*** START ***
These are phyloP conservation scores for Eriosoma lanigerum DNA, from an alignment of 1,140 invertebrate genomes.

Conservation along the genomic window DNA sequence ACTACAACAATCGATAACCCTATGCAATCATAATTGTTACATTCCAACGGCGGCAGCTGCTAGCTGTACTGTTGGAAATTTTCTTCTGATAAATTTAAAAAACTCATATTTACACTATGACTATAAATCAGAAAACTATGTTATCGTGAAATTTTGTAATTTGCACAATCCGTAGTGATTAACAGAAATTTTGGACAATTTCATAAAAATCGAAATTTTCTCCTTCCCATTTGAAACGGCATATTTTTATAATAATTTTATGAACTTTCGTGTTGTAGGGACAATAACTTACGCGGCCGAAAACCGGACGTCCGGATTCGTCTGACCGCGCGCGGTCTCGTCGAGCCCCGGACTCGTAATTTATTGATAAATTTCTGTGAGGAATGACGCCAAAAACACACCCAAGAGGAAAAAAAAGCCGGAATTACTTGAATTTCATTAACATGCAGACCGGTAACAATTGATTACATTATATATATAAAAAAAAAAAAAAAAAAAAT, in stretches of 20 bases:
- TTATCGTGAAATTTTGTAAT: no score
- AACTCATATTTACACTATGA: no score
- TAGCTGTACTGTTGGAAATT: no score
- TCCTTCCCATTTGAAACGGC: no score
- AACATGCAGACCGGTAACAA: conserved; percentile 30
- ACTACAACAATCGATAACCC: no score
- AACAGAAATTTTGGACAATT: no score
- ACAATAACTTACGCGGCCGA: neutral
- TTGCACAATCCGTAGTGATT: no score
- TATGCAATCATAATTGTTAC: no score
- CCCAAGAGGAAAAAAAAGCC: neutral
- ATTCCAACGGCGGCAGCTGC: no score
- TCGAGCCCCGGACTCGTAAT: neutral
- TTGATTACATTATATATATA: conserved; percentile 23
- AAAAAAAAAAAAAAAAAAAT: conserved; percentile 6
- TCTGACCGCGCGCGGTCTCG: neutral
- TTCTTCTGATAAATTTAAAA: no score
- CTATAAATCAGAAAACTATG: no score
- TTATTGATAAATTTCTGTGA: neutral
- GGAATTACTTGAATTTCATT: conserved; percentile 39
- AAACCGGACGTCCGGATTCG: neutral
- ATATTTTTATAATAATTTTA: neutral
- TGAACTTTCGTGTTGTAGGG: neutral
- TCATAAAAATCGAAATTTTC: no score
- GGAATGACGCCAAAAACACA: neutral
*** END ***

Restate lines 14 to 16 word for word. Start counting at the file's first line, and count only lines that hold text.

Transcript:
- ATTCCAACGGCGGCAGCTGC: no score
- TCGAGCCCCGGACTCGTAAT: neutral
- TTGATTACATTATATATATA: conserved; percentile 23